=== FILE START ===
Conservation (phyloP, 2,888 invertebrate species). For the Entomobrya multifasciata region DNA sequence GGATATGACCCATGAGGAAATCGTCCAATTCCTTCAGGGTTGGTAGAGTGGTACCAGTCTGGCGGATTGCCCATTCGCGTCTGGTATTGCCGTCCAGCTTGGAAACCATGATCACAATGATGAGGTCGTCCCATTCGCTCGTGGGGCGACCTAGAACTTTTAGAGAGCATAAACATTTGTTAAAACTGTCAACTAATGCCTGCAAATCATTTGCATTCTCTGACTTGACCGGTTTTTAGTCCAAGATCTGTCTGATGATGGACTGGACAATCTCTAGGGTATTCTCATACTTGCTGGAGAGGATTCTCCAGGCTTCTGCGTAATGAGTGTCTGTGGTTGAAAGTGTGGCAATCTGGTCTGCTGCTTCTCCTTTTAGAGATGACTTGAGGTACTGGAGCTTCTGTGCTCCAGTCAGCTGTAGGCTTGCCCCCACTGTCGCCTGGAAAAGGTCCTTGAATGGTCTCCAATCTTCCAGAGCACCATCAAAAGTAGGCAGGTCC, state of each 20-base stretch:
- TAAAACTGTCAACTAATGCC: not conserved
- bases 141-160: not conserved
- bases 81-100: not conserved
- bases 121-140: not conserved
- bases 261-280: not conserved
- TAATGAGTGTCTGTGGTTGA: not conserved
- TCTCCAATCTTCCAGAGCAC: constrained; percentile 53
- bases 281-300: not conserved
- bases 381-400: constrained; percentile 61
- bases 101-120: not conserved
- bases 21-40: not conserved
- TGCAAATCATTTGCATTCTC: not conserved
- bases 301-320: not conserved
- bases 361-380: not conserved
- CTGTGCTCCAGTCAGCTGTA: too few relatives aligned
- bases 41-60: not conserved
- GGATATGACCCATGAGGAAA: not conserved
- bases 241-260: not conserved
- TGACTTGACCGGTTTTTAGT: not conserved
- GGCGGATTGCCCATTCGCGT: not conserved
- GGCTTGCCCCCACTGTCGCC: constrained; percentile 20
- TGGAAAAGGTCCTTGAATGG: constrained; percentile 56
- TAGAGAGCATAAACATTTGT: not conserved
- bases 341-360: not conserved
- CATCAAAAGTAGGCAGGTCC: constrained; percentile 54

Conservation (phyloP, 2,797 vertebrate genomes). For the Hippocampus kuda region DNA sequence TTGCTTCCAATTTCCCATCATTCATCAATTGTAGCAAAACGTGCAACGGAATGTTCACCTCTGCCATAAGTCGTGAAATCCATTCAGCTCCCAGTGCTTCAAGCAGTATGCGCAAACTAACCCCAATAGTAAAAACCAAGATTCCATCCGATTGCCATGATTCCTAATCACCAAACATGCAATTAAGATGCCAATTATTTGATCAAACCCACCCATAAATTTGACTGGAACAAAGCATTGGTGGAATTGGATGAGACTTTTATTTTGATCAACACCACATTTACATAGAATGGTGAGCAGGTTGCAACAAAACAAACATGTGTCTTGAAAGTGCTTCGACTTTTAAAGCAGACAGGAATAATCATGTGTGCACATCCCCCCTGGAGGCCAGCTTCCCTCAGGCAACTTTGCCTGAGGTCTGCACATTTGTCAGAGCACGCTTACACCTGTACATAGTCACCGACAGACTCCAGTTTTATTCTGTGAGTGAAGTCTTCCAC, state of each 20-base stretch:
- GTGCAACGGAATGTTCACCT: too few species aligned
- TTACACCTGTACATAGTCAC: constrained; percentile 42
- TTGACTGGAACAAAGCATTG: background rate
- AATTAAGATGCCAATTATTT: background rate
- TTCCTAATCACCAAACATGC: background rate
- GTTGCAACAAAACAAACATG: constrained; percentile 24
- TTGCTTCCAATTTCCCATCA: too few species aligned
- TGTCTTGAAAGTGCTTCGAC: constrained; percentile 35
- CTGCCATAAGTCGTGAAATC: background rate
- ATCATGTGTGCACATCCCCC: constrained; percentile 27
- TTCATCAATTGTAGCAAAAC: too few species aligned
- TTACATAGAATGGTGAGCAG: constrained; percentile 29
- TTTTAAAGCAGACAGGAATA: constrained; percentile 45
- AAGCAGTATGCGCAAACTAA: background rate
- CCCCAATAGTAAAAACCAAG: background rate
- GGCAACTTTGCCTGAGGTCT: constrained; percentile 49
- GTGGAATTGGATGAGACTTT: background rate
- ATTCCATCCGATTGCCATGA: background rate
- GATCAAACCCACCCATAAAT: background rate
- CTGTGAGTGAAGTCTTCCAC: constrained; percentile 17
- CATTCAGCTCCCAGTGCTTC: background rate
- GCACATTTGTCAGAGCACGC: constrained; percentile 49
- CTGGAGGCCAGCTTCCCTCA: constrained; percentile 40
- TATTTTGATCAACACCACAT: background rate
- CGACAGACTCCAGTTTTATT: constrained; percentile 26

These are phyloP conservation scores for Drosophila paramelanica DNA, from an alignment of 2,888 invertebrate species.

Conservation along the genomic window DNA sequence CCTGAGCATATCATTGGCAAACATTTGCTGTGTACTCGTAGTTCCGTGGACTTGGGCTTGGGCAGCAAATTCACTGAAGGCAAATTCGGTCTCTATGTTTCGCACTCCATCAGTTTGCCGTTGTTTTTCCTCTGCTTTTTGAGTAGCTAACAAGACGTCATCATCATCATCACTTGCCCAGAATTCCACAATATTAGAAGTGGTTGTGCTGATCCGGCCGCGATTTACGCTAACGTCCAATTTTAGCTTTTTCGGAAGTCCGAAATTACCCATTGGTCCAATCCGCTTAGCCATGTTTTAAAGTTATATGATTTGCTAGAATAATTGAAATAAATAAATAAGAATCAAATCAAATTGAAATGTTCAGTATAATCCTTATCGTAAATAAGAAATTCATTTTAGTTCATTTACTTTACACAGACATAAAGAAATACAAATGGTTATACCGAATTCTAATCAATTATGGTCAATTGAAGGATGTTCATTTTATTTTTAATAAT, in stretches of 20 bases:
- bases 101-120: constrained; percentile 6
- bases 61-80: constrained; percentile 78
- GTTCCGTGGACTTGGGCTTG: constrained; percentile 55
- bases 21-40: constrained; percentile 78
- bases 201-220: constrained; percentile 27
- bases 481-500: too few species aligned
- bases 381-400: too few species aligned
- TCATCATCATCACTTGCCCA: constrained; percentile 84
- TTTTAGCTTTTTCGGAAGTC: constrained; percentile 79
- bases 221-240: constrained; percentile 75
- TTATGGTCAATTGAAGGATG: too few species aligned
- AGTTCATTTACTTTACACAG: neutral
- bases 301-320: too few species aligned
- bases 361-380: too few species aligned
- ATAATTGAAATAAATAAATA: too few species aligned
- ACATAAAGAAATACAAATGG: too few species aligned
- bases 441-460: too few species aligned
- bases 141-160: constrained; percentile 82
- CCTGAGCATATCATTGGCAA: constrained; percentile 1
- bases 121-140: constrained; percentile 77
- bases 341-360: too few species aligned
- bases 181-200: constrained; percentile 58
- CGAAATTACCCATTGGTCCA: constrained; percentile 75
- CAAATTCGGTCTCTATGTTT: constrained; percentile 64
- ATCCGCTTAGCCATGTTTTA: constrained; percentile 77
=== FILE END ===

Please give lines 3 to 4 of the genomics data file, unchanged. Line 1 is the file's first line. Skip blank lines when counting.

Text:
- bases 141-160: not conserved
- bases 81-100: not conserved